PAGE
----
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In Brief This Week: Hologic; Karius; Quest Diagnostics; Foundation Fighting Blindness; More

NEW YORK — The US Department of Defense announced last week that it has awarded Hologic a $93.3 million fixed-price contract for the company's test kits with an estimated completion date of May 5, 2029. A Hologic spokesperson said that the contract will be used to order various assays including tests for sexually transmitted infections, virology, and respiratory diseases.

Infectious disease diagnostic firm Karius said this week that its Karius Test for diagnosing and managing lung infections in immunocompromised patients has received US Food and Drug Administration breakthrough device designation. The blood-based laboratory-developed test is a liquid biopsy that leverages metagenomic sequencing to detect more than 1,000 pathogens that cause bloodstream infections, Redwood City, California-based Karius said, adding that results can be achieved in one day. The company noted that clinical data that support use of the test include results from a clinical trial, which demonstrated that the Karius Test increased the relative yield for detecting the probable cause for pneumonia by 40 percent. 

Quest Diagnostics this week released findings from an analysis of roughly 9.8 million workforce drug tests conducted by the lab company in 2023 that showed that overall drug positivity rates held steady year over year while marijuana positivity rose as did the rates of tampered, substituted, or invalid samples. Drug positivity in the general US workforce was 5.7 percent, flat with 2022. Marijuana positivity was 4.5 percent, up 5 percent from 4.3 percent in 2022. The rate of substituted samples rose 633 percent, to .11 percent from .015 percent in 2022, while the rate of invalid samples rose 45 percent to .45 percent from .31 percent in 2022. According to Quest, a result of substituted or invalid suggests a specimen has been tampered with in an attempt to conceal drug use.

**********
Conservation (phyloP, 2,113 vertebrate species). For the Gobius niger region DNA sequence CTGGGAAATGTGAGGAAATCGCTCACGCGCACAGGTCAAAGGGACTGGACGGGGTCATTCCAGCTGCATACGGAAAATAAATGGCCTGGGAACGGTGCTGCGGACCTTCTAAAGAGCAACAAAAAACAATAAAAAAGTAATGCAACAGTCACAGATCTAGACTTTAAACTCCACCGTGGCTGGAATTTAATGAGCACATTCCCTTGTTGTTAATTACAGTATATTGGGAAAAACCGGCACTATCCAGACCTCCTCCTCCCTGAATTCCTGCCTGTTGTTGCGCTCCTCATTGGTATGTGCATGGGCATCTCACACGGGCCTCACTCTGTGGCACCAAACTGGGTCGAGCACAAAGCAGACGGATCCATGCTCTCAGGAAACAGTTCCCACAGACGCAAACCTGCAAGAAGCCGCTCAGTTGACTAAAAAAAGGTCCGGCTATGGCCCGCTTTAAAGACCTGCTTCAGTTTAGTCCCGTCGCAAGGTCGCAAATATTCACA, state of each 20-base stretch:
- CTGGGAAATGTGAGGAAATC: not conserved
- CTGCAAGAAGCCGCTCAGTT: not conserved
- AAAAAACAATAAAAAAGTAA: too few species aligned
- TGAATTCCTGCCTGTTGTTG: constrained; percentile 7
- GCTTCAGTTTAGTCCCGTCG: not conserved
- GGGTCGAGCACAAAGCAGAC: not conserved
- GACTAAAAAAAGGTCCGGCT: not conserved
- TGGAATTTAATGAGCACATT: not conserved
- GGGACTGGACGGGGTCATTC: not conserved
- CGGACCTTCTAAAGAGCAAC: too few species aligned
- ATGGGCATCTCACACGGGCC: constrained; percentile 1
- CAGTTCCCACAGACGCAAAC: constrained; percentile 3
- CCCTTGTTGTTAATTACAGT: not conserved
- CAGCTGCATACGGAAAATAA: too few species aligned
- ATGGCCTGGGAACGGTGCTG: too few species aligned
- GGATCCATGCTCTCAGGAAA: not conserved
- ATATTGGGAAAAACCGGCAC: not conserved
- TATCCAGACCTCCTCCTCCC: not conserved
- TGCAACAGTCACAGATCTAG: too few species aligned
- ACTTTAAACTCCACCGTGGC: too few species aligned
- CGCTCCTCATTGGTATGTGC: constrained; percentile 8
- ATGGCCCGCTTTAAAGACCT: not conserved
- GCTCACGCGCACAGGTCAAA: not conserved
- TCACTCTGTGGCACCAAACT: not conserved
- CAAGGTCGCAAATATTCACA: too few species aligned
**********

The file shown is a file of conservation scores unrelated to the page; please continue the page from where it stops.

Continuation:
Separately, Quest said this week that its board declared a quarterly cash dividend of $.75 per share, payable on July 22 to shareholders of record on July 8. 

T2 Biosystems said this week it has closed its previously announced private placement, raising $8 million in gross proceeds. The financing will be used for working capital and other general corporate purposes, including sales and marketing, manufacturing, and clinical development purposes, the Lexington, Massachusetts-based developer of tests to detect sepsis-causing pathogens and antibiotic resistance genes said.

The Foundation Fighting Blindness said this week that it has partnered with PreventionGenetics, a unit of Exact Sciences, and InformedDNA to provide services for the My Retina Tracker genetic testing program. The initiative, launched in 2017, provides genetic testing and counseling at no cost to patients with a clinical diagnosis of inherited retinal diseases who meet certain eligibility criteria. So far, more than 20,000 individuals have received testing through the program. Under the new agreement, PreventionGenetics will serve as the testing laboratory, using a targeted gene panel, while InformedDNA will offer genetic counseling services. Previously, Blueprint Genetics, part of Quest Diagnostics since 2020, had been providing genetic testing for the program. 

Fungal diagnostics company Immy of Norman, Oklahoma, said this week that it has acquired UK-based OLM Diagnostics for an undisclosed amount. OLM, founded in 2014, offers real-time PCR assays in different medical areas. 

In Brief This Week is a selection of news items that may be of interest to our readers but had not previously appeared on 360Dx.